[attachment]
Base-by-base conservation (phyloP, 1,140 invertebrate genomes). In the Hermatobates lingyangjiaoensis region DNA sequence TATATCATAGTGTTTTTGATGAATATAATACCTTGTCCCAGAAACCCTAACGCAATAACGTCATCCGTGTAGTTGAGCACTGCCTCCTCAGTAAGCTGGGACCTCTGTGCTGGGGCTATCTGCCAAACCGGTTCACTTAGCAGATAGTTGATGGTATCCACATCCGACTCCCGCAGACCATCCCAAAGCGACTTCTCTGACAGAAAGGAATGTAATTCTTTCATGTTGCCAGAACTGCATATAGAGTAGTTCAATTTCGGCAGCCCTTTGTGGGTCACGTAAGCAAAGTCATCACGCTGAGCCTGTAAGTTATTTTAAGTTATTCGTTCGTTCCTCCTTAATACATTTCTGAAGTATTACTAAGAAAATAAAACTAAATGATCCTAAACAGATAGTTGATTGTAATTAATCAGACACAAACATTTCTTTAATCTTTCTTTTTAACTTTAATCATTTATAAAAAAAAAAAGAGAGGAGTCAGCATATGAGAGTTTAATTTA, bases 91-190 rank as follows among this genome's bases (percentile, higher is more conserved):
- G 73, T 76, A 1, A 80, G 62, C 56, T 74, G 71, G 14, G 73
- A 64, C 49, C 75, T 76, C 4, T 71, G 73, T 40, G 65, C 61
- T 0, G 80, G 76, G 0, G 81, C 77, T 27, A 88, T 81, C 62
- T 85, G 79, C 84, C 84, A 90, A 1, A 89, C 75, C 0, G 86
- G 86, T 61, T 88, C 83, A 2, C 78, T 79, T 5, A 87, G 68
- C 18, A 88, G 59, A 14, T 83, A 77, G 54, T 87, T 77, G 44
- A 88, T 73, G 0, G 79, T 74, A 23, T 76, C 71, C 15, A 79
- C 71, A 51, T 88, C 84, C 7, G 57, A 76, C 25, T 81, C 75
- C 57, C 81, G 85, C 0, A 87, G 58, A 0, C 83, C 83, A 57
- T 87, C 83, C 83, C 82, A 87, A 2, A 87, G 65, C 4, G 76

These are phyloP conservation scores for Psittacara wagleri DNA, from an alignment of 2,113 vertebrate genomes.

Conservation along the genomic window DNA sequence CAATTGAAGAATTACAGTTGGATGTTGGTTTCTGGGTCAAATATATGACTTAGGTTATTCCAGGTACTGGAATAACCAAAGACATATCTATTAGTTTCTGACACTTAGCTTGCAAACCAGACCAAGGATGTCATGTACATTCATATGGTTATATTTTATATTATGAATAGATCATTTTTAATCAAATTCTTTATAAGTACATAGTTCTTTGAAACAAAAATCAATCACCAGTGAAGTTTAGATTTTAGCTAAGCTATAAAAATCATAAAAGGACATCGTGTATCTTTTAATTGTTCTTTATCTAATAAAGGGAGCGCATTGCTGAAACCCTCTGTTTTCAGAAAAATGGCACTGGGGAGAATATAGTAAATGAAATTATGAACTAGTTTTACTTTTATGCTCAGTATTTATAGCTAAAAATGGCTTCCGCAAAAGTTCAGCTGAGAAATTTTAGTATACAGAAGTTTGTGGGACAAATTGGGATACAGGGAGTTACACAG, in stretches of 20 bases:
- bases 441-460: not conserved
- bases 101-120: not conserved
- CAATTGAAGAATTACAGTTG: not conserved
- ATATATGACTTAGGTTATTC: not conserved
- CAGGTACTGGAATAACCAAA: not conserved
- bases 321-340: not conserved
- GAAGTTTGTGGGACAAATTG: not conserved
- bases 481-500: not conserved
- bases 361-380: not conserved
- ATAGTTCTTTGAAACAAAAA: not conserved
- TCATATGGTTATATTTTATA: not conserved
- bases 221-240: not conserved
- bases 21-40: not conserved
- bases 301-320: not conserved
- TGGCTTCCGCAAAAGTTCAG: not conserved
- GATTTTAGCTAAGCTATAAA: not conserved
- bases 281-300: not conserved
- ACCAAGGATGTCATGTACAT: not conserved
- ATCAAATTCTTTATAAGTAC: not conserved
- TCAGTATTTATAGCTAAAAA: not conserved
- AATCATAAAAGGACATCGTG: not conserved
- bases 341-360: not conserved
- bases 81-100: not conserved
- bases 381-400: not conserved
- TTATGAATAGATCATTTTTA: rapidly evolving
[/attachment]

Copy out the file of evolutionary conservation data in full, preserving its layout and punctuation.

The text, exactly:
Base-by-base conservation (phyloP, 1,140 invertebrate genomes). In the Hermatobates lingyangjiaoensis region DNA sequence TATATCATAGTGTTTTTGATGAATATAATACCTTGTCCCAGAAACCCTAACGCAATAACGTCATCCGTGTAGTTGAGCACTGCCTCCTCAGTAAGCTGGGACCTCTGTGCTGGGGCTATCTGCCAAACCGGTTCACTTAGCAGATAGTTGATGGTATCCACATCCGACTCCCGCAGACCATCCCAAAGCGACTTCTCTGACAGAAAGGAATGTAATTCTTTCATGTTGCCAGAACTGCATATAGAGTAGTTCAATTTCGGCAGCCCTTTGTGGGTCACGTAAGCAAAGTCATCACGCTGAGCCTGTAAGTTATTTTAAGTTATTCGTTCGTTCCTCCTTAATACATTTCTGAAGTATTACTAAGAAAATAAAACTAAATGATCCTAAACAGATAGTTGATTGTAATTAATCAGACACAAACATTTCTTTAATCTTTCTTTTTAACTTTAATCATTTATAAAAAAAAAAAGAGAGGAGTCAGCATATGAGAGTTTAATTTA, bases 91-190 rank as follows among this genome's bases (percentile, higher is more conserved):
- G 73, T 76, A 1, A 80, G 62, C 56, T 74, G 71, G 14, G 73
- A 64, C 49, C 75, T 76, C 4, T 71, G 73, T 40, G 65, C 61
- T 0, G 80, G 76, G 0, G 81, C 77, T 27, A 88, T 81, C 62
- T 85, G 79, C 84, C 84, A 90, A 1, A 89, C 75, C 0, G 86
- G 86, T 61, T 88, C 83, A 2, C 78, T 79, T 5, A 87, G 68
- C 18, A 88, G 59, A 14, T 83, A 77, G 54, T 87, T 77, G 44
- A 88, T 73, G 0, G 79, T 74, A 23, T 76, C 71, C 15, A 79
- C 71, A 51, T 88, C 84, C 7, G 57, A 76, C 25, T 81, C 75
- C 57, C 81, G 85, C 0, A 87, G 58, A 0, C 83, C 83, A 57
- T 87, C 83, C 83, C 82, A 87, A 2, A 87, G 65, C 4, G 76

These are phyloP conservation scores for Psittacara wagleri DNA, from an alignment of 2,113 vertebrate genomes.

Conservation along the genomic window DNA sequence CAATTGAAGAATTACAGTTGGATGTTGGTTTCTGGGTCAAATATATGACTTAGGTTATTCCAGGTACTGGAATAACCAAAGACATATCTATTAGTTTCTGACACTTAGCTTGCAAACCAGACCAAGGATGTCATGTACATTCATATGGTTATATTTTATATTATGAATAGATCATTTTTAATCAAATTCTTTATAAGTACATAGTTCTTTGAAACAAAAATCAATCACCAGTGAAGTTTAGATTTTAGCTAAGCTATAAAAATCATAAAAGGACATCGTGTATCTTTTAATTGTTCTTTATCTAATAAAGGGAGCGCATTGCTGAAACCCTCTGTTTTCAGAAAAATGGCACTGGGGAGAATATAGTAAATGAAATTATGAACTAGTTTTACTTTTATGCTCAGTATTTATAGCTAAAAATGGCTTCCGCAAAAGTTCAGCTGAGAAATTTTAGTATACAGAAGTTTGTGGGACAAATTGGGATACAGGGAGTTACACAG, in stretches of 20 bases:
- bases 441-460: not conserved
- bases 101-120: not conserved
- CAATTGAAGAATTACAGTTG: not conserved
- ATATATGACTTAGGTTATTC: not conserved
- CAGGTACTGGAATAACCAAA: not conserved
- bases 321-340: not conserved
- GAAGTTTGTGGGACAAATTG: not conserved
- bases 481-500: not conserved
- bases 361-380: not conserved
- ATAGTTCTTTGAAACAAAAA: not conserved
- TCATATGGTTATATTTTATA: not conserved
- bases 221-240: not conserved
- bases 21-40: not conserved
- bases 301-320: not conserved
- TGGCTTCCGCAAAAGTTCAG: not conserved
- GATTTTAGCTAAGCTATAAA: not conserved
- bases 281-300: not conserved
- ACCAAGGATGTCATGTACAT: not conserved
- ATCAAATTCTTTATAAGTAC: not conserved
- TCAGTATTTATAGCTAAAAA: not conserved
- AATCATAAAAGGACATCGTG: not conserved
- bases 341-360: not conserved
- bases 81-100: not conserved
- bases 381-400: not conserved
- TTATGAATAGATCATTTTTA: rapidly evolving